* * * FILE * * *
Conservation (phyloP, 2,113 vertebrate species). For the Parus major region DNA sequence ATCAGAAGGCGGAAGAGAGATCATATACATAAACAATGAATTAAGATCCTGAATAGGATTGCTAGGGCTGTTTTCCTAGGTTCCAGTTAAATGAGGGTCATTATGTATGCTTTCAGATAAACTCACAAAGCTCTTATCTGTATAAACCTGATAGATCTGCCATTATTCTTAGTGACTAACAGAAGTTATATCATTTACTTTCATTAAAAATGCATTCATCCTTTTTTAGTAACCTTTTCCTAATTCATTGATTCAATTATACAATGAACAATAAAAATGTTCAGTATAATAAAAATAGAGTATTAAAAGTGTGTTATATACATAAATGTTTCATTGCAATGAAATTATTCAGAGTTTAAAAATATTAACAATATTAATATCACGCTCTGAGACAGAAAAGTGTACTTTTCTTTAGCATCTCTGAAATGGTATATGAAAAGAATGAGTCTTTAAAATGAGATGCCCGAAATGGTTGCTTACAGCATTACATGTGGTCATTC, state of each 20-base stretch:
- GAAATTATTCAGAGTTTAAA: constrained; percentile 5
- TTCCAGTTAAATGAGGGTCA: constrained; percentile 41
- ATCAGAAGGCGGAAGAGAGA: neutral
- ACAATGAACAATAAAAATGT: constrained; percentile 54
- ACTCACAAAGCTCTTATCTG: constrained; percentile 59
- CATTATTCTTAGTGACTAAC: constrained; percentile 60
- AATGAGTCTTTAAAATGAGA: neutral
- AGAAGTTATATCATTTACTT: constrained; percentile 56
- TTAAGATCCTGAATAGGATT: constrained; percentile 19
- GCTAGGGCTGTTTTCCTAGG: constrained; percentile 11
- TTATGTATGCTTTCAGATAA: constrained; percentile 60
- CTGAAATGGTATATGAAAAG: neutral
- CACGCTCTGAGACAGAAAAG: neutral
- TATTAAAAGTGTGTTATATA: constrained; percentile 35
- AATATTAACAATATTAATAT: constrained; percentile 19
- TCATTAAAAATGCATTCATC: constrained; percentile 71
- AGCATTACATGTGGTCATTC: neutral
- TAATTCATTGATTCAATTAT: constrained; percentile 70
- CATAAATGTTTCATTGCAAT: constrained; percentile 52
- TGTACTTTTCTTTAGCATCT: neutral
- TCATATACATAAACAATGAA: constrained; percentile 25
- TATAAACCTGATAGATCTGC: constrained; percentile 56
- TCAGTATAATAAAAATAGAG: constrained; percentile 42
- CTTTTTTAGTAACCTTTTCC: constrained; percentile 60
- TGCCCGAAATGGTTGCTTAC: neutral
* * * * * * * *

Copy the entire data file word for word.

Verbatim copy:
Conservation (phyloP, 2,113 vertebrate species). For the Parus major region DNA sequence ATCAGAAGGCGGAAGAGAGATCATATACATAAACAATGAATTAAGATCCTGAATAGGATTGCTAGGGCTGTTTTCCTAGGTTCCAGTTAAATGAGGGTCATTATGTATGCTTTCAGATAAACTCACAAAGCTCTTATCTGTATAAACCTGATAGATCTGCCATTATTCTTAGTGACTAACAGAAGTTATATCATTTACTTTCATTAAAAATGCATTCATCCTTTTTTAGTAACCTTTTCCTAATTCATTGATTCAATTATACAATGAACAATAAAAATGTTCAGTATAATAAAAATAGAGTATTAAAAGTGTGTTATATACATAAATGTTTCATTGCAATGAAATTATTCAGAGTTTAAAAATATTAACAATATTAATATCACGCTCTGAGACAGAAAAGTGTACTTTTCTTTAGCATCTCTGAAATGGTATATGAAAAGAATGAGTCTTTAAAATGAGATGCCCGAAATGGTTGCTTACAGCATTACATGTGGTCATTC, state of each 20-base stretch:
- GAAATTATTCAGAGTTTAAA: constrained; percentile 5
- TTCCAGTTAAATGAGGGTCA: constrained; percentile 41
- ATCAGAAGGCGGAAGAGAGA: neutral
- ACAATGAACAATAAAAATGT: constrained; percentile 54
- ACTCACAAAGCTCTTATCTG: constrained; percentile 59
- CATTATTCTTAGTGACTAAC: constrained; percentile 60
- AATGAGTCTTTAAAATGAGA: neutral
- AGAAGTTATATCATTTACTT: constrained; percentile 56
- TTAAGATCCTGAATAGGATT: constrained; percentile 19
- GCTAGGGCTGTTTTCCTAGG: constrained; percentile 11
- TTATGTATGCTTTCAGATAA: constrained; percentile 60
- CTGAAATGGTATATGAAAAG: neutral
- CACGCTCTGAGACAGAAAAG: neutral
- TATTAAAAGTGTGTTATATA: constrained; percentile 35
- AATATTAACAATATTAATAT: constrained; percentile 19
- TCATTAAAAATGCATTCATC: constrained; percentile 71
- AGCATTACATGTGGTCATTC: neutral
- TAATTCATTGATTCAATTAT: constrained; percentile 70
- CATAAATGTTTCATTGCAAT: constrained; percentile 52
- TGTACTTTTCTTTAGCATCT: neutral
- TCATATACATAAACAATGAA: constrained; percentile 25
- TATAAACCTGATAGATCTGC: constrained; percentile 56
- TCAGTATAATAAAAATAGAG: constrained; percentile 42
- CTTTTTTAGTAACCTTTTCC: constrained; percentile 60
- TGCCCGAAATGGTTGCTTAC: neutral